Synopses & Reviews
The fifties marks the moment when a heterosexual/homosexual dualism came to dominate U.S. culture's thinking about masculinity. The films of this era record how gender and sexuality did not easily come together in a normative manhood common to American men. Instead these films demonstrate the widely held perception of a crises of masculinity. Masked Men documents how movies of the fifties represented masculinity as a multiple masquerade. Hollywood's star system positioned the male actor as a professional performer and as a body intended to solicit the erotic interest of male and female viewers alike. Drawing on publicity, poster art, fan magazines, and the popular press as a means of following the links between fifties stars, their films, and the social tensions of the period, Cohan juxtaposes Hollywood's narratives of masculinity against the personae of leading men like Cary Grant, Humphrey Bogart, John Wayne, Charlton Heston, Yul Brynner, William Holden, Montgomery Clift, Marlon Brando, and Rock Hudson. Masked Men focuses on the gender and sexual masquerades that organized their performances of masculinity on and off screen.
Masked Men documents how movies of the fifties represented masculinity as a multiple masquerade.
Author Steven Cohan draws on popular publicity to link narratives of masculinity and the personae of Hollywood's leading men like John Wayne, Cary Grant, Marlon Brando, Rock Hudson, and others. Cohan analyzes the gender and sexual masquerades of their performances of masculinity and challenges the postwar ideal of the typical American male as that omnipresent, but invisible Man in a Gray Flannel Suit. 48 photos.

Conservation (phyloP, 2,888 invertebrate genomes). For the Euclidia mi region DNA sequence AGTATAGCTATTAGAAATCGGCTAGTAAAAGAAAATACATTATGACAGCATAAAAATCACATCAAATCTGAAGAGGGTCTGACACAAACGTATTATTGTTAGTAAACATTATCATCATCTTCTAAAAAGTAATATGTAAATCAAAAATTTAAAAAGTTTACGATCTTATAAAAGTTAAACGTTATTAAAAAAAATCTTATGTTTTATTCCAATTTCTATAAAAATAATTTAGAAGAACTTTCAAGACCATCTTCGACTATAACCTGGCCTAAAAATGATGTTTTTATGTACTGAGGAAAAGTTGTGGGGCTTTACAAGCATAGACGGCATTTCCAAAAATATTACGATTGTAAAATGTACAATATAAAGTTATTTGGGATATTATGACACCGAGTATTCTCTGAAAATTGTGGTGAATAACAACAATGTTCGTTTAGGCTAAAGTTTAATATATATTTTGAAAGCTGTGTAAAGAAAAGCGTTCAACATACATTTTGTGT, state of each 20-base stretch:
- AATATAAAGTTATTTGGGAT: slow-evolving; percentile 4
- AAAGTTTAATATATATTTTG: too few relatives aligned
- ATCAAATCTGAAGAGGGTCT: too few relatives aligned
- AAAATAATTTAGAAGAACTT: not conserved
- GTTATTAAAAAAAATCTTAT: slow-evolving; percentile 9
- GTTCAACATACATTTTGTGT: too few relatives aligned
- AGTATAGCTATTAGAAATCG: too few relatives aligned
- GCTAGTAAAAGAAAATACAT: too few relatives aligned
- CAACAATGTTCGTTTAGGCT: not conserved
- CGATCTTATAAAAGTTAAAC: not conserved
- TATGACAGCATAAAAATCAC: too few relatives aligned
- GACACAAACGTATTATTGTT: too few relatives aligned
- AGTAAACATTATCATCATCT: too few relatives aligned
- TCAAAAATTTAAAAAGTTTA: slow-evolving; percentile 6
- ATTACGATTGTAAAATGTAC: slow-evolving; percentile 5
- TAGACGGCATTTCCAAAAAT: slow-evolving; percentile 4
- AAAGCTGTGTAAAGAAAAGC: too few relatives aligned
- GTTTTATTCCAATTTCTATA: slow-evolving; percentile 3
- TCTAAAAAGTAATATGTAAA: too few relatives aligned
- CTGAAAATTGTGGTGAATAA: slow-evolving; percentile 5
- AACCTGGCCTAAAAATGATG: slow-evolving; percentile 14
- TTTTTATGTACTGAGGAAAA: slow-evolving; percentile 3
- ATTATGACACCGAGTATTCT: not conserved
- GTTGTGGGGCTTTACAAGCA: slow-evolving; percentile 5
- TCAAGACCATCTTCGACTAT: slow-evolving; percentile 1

When we think of the films of the 1950s, we inevitably remember the confident swagger of John Wayne, the suave sophistication of Cary Grant, and the emotional intensity of Marlon Brando. But today's culture critics see in the decade a period when heterosexual/homosexual dualism came to dominate the representation of American masculinity. Masked Men documents how movies of the 1950s represented masculinity as a multiple masquerade. Hollywood depicted the sexual anxieties of the domesticated breadwinner, the repudiation of wartime homoerotic male bonding, the exhibitionism of muscular bodies, the transvestic connotations of boyishness, and the playboy bachelor apartment. These presentations challenged the postwar ideal of the typical American male, that omnipresent and seemingly invisible Man in a Gray Flannel Suit.
Includes bibliographical references (p. -335) and index. Filmography: p. -322.
About the Author
Steve Cohan, Professor of English at Syracuse University, is co-author of Telling Stories: A Theoretical Analysis of Narrative Fiction, co-editor of Screening the Male: Exploring Masculinities in Hollywood Cinema, and The Road Movie Book. He has also published articles in Camera Obscura, Screen, The Masculine Masquerade, and Stud: Architectures of Masculinity.